Since Google announced that they would no longer continue to censor in China, pretty much everybody has assumed that they won't be able to remain in the country. That may turn out to be the case. I'm not going to speculate too much on the issue, because there's way more than enough being said already.
In the midst of all that headache, I do want to point out a few humorous tributes to Google that some Chinese netizens have published online.
If you're a regular reader of this blog, you're likely familiar with the unusual phenomenon of inventive Chinese farmers. For some reason, these rural inventors are grabbing more headlines than most Chinese tech companies. Well, here's another distinguished farmer to follow in that tradition.This particular pear producer isn't going to let any economic downturn get the best of his crop sales. His baby buddha pears are selling like hotcakes, and he's doing so well that he now hopes to take them overseas. Check the photos:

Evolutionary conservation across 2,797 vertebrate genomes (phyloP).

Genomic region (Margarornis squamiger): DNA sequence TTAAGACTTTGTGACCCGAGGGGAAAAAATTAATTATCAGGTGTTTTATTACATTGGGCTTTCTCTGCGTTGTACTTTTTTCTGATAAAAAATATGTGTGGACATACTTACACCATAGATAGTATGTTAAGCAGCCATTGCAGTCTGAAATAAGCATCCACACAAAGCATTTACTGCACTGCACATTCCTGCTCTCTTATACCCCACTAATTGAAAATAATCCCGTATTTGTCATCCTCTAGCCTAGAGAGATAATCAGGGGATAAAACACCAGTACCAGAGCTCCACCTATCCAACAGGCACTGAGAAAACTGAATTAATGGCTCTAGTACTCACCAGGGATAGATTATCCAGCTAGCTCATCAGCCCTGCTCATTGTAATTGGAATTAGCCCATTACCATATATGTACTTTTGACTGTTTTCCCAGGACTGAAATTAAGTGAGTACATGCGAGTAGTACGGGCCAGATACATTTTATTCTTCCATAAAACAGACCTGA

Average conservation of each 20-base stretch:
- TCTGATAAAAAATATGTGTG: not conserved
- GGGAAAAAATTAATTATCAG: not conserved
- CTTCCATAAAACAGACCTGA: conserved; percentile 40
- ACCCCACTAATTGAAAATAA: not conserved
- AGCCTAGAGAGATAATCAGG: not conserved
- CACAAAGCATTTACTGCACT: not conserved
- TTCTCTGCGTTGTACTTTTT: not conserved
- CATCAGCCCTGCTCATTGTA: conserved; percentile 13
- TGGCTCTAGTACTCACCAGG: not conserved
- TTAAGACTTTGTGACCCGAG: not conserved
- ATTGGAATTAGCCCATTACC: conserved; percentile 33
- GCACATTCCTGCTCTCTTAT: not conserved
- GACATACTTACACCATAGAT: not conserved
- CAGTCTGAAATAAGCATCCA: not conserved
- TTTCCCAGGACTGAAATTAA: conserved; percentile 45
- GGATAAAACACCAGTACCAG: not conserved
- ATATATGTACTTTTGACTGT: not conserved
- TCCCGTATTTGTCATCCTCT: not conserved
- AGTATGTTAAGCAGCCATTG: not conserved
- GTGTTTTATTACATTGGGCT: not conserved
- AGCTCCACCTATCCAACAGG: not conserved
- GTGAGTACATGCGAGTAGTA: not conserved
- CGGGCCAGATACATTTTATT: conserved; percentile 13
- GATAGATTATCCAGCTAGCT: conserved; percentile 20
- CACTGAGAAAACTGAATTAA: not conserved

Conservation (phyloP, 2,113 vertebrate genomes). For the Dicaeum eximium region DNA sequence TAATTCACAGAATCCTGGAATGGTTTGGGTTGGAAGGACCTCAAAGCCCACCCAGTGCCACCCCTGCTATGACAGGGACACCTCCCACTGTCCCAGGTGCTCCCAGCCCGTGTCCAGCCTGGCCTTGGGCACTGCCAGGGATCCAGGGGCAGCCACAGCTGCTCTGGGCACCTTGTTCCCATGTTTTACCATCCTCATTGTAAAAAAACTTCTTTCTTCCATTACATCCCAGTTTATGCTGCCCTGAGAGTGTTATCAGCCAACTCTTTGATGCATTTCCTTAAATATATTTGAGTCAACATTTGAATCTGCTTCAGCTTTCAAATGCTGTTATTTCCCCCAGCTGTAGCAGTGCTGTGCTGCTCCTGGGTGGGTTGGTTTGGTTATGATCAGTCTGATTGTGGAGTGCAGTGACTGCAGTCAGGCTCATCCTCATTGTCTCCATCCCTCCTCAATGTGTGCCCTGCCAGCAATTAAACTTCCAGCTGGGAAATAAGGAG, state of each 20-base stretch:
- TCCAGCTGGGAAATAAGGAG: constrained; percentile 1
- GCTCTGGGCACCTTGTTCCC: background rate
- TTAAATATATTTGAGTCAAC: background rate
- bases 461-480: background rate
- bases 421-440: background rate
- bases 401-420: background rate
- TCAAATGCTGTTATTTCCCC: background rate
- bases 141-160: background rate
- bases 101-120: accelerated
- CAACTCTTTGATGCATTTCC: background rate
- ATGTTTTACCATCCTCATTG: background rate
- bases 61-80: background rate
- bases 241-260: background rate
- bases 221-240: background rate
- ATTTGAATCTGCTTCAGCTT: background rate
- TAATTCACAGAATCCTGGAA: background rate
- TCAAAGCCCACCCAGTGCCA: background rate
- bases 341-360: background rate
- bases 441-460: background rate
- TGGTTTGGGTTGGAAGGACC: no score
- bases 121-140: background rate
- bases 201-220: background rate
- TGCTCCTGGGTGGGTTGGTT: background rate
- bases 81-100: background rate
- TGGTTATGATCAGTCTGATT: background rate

Many of you are likely familiar with the case of the American student from Berkley back in April of 2008 who when he was taken into custody by Egyptian police managed to send out a short tweet via SMS saying "Arrested." Subsequently his embassy and the press were notified and he was eventually released (see CNN story) thanks to his twitter distress call.Yesterday in China there was a very similar situation, where blogger Peter Guo, who goes by the twitter handles amoiist, sent out the following plea for help:
With the protests in Iran, there has been a lot of discussion in the news of late about the power of technology in circumventing government control and censorship. Of course no one knows this kind of censorship better than Chinese netizens, especially after these past few weeks that saw the blocking of popular social media sites and the introduction of the 'Green Dam' filtering software.in the face of such censorship, some more creative Chinese netizens (I have no idea who, or how many) have used Google Docs to release a declaration of war against this government imposed internet filtering.